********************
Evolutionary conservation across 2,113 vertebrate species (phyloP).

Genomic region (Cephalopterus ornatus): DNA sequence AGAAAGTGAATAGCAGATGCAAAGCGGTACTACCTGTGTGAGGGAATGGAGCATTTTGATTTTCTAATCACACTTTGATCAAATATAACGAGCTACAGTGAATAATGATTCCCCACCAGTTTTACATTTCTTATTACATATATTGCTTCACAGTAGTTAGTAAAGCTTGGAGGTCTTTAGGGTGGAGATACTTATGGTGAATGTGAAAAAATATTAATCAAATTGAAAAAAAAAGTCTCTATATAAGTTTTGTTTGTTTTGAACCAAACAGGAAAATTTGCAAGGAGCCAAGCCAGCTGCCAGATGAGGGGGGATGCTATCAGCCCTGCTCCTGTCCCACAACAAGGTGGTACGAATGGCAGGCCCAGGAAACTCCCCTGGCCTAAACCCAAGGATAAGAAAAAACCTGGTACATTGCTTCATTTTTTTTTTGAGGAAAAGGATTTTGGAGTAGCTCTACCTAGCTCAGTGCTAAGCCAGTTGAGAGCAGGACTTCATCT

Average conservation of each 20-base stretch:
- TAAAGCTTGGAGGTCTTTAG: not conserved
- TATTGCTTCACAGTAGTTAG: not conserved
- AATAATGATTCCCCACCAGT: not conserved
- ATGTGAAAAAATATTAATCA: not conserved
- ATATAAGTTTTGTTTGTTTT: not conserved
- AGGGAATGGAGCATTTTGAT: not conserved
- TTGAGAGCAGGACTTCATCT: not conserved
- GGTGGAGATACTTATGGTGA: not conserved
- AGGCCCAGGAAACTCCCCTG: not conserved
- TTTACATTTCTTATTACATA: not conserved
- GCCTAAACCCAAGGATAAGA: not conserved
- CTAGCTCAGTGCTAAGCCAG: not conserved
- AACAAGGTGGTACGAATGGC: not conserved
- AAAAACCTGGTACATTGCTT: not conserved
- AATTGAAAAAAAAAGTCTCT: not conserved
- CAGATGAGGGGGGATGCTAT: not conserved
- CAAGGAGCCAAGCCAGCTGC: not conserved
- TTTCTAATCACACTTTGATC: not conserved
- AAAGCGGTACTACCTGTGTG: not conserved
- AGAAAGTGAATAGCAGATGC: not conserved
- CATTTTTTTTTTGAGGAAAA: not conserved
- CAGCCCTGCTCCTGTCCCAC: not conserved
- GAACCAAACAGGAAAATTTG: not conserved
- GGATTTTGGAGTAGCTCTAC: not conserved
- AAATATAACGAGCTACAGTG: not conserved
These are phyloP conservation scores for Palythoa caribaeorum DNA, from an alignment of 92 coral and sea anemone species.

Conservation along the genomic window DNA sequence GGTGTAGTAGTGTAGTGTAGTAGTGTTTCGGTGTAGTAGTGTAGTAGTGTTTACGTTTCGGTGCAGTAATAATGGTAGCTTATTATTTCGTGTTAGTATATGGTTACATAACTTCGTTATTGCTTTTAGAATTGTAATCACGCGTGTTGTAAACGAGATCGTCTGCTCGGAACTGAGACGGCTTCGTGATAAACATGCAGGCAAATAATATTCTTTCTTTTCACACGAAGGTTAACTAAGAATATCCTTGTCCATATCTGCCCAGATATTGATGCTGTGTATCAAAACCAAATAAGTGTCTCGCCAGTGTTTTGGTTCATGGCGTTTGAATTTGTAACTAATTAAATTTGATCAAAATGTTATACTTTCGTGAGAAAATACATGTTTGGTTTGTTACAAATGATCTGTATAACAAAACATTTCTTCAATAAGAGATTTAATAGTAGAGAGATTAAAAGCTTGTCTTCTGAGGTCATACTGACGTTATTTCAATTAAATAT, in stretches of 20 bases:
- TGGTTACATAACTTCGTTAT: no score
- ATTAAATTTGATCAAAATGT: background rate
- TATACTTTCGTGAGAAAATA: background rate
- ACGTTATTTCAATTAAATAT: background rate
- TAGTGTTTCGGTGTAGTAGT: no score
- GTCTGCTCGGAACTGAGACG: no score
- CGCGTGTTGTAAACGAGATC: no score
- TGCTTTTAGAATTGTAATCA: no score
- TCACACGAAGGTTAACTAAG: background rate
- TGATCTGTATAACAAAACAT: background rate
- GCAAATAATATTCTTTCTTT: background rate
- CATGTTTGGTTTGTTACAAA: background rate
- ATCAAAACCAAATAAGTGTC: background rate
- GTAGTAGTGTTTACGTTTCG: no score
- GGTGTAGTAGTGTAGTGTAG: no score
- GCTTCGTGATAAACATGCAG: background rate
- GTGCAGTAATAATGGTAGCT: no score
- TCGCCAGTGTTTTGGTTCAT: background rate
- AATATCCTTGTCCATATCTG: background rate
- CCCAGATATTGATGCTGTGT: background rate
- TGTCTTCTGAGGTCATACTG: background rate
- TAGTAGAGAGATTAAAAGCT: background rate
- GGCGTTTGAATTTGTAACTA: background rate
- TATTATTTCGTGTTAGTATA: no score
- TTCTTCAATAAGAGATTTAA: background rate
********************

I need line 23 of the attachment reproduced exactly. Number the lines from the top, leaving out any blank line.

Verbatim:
- AGAAAGTGAATAGCAGATGC: not conserved